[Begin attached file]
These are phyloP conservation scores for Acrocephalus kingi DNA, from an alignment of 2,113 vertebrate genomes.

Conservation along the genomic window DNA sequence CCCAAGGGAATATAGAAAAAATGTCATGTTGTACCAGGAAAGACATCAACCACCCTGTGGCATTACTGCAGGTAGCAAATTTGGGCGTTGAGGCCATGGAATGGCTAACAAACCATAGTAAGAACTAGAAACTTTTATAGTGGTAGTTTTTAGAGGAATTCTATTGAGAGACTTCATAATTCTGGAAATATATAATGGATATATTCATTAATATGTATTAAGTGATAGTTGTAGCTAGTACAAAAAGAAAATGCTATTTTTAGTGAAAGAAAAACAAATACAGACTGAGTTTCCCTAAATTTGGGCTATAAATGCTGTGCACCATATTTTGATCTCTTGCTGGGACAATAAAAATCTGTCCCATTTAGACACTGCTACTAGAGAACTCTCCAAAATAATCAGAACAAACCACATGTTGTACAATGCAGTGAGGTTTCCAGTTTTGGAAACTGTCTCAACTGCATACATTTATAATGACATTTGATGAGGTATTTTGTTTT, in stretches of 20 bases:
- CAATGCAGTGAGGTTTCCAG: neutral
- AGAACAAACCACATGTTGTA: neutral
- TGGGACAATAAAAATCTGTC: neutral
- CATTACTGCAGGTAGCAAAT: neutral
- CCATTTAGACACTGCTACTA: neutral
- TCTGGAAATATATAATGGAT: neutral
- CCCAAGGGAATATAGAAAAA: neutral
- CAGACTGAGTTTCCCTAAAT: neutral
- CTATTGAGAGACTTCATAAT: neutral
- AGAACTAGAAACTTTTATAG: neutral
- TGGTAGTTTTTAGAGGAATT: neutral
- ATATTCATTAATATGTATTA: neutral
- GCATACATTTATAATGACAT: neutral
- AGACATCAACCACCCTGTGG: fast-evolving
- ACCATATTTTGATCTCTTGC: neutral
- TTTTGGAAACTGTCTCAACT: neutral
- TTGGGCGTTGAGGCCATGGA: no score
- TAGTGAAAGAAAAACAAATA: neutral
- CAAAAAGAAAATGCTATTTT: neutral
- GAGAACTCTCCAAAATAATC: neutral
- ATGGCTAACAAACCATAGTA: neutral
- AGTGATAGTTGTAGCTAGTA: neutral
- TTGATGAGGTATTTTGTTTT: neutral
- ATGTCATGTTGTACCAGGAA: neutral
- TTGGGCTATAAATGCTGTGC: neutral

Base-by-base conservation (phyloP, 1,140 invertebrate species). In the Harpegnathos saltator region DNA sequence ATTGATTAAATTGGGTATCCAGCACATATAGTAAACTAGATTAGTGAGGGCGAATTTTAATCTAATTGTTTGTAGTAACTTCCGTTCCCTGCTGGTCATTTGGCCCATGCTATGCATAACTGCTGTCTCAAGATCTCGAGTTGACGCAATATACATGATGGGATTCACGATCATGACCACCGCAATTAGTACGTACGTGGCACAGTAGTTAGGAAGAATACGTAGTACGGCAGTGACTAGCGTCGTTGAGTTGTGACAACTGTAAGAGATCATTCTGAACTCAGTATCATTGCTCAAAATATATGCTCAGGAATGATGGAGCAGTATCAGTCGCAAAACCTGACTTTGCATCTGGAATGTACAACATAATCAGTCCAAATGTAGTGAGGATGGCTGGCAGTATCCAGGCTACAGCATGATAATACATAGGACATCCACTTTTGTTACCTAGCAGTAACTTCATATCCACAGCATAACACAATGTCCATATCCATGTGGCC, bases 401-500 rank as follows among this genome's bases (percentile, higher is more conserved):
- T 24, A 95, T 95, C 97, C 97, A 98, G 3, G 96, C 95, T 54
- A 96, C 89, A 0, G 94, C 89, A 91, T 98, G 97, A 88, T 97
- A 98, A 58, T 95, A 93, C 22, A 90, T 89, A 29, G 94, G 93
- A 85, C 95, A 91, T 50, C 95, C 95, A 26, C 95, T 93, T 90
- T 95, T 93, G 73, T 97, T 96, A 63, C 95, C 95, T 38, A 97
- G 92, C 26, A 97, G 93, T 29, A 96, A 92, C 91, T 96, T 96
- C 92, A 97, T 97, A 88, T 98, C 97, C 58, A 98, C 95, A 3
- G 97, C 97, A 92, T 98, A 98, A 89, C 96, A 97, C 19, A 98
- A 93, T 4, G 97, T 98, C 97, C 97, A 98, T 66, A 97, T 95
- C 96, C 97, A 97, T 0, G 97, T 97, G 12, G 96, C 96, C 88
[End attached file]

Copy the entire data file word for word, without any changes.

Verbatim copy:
These are phyloP conservation scores for Acrocephalus kingi DNA, from an alignment of 2,113 vertebrate genomes.

Conservation along the genomic window DNA sequence CCCAAGGGAATATAGAAAAAATGTCATGTTGTACCAGGAAAGACATCAACCACCCTGTGGCATTACTGCAGGTAGCAAATTTGGGCGTTGAGGCCATGGAATGGCTAACAAACCATAGTAAGAACTAGAAACTTTTATAGTGGTAGTTTTTAGAGGAATTCTATTGAGAGACTTCATAATTCTGGAAATATATAATGGATATATTCATTAATATGTATTAAGTGATAGTTGTAGCTAGTACAAAAAGAAAATGCTATTTTTAGTGAAAGAAAAACAAATACAGACTGAGTTTCCCTAAATTTGGGCTATAAATGCTGTGCACCATATTTTGATCTCTTGCTGGGACAATAAAAATCTGTCCCATTTAGACACTGCTACTAGAGAACTCTCCAAAATAATCAGAACAAACCACATGTTGTACAATGCAGTGAGGTTTCCAGTTTTGGAAACTGTCTCAACTGCATACATTTATAATGACATTTGATGAGGTATTTTGTTTT, in stretches of 20 bases:
- CAATGCAGTGAGGTTTCCAG: neutral
- AGAACAAACCACATGTTGTA: neutral
- TGGGACAATAAAAATCTGTC: neutral
- CATTACTGCAGGTAGCAAAT: neutral
- CCATTTAGACACTGCTACTA: neutral
- TCTGGAAATATATAATGGAT: neutral
- CCCAAGGGAATATAGAAAAA: neutral
- CAGACTGAGTTTCCCTAAAT: neutral
- CTATTGAGAGACTTCATAAT: neutral
- AGAACTAGAAACTTTTATAG: neutral
- TGGTAGTTTTTAGAGGAATT: neutral
- ATATTCATTAATATGTATTA: neutral
- GCATACATTTATAATGACAT: neutral
- AGACATCAACCACCCTGTGG: fast-evolving
- ACCATATTTTGATCTCTTGC: neutral
- TTTTGGAAACTGTCTCAACT: neutral
- TTGGGCGTTGAGGCCATGGA: no score
- TAGTGAAAGAAAAACAAATA: neutral
- CAAAAAGAAAATGCTATTTT: neutral
- GAGAACTCTCCAAAATAATC: neutral
- ATGGCTAACAAACCATAGTA: neutral
- AGTGATAGTTGTAGCTAGTA: neutral
- TTGATGAGGTATTTTGTTTT: neutral
- ATGTCATGTTGTACCAGGAA: neutral
- TTGGGCTATAAATGCTGTGC: neutral

Base-by-base conservation (phyloP, 1,140 invertebrate species). In the Harpegnathos saltator region DNA sequence ATTGATTAAATTGGGTATCCAGCACATATAGTAAACTAGATTAGTGAGGGCGAATTTTAATCTAATTGTTTGTAGTAACTTCCGTTCCCTGCTGGTCATTTGGCCCATGCTATGCATAACTGCTGTCTCAAGATCTCGAGTTGACGCAATATACATGATGGGATTCACGATCATGACCACCGCAATTAGTACGTACGTGGCACAGTAGTTAGGAAGAATACGTAGTACGGCAGTGACTAGCGTCGTTGAGTTGTGACAACTGTAAGAGATCATTCTGAACTCAGTATCATTGCTCAAAATATATGCTCAGGAATGATGGAGCAGTATCAGTCGCAAAACCTGACTTTGCATCTGGAATGTACAACATAATCAGTCCAAATGTAGTGAGGATGGCTGGCAGTATCCAGGCTACAGCATGATAATACATAGGACATCCACTTTTGTTACCTAGCAGTAACTTCATATCCACAGCATAACACAATGTCCATATCCATGTGGCC, bases 401-500 rank as follows among this genome's bases (percentile, higher is more conserved):
- T 24, A 95, T 95, C 97, C 97, A 98, G 3, G 96, C 95, T 54
- A 96, C 89, A 0, G 94, C 89, A 91, T 98, G 97, A 88, T 97
- A 98, A 58, T 95, A 93, C 22, A 90, T 89, A 29, G 94, G 93
- A 85, C 95, A 91, T 50, C 95, C 95, A 26, C 95, T 93, T 90
- T 95, T 93, G 73, T 97, T 96, A 63, C 95, C 95, T 38, A 97
- G 92, C 26, A 97, G 93, T 29, A 96, A 92, C 91, T 96, T 96
- C 92, A 97, T 97, A 88, T 98, C 97, C 58, A 98, C 95, A 3
- G 97, C 97, A 92, T 98, A 98, A 89, C 96, A 97, C 19, A 98
- A 93, T 4, G 97, T 98, C 97, C 97, A 98, T 66, A 97, T 95
- C 96, C 97, A 97, T 0, G 97, T 97, G 12, G 96, C 96, C 88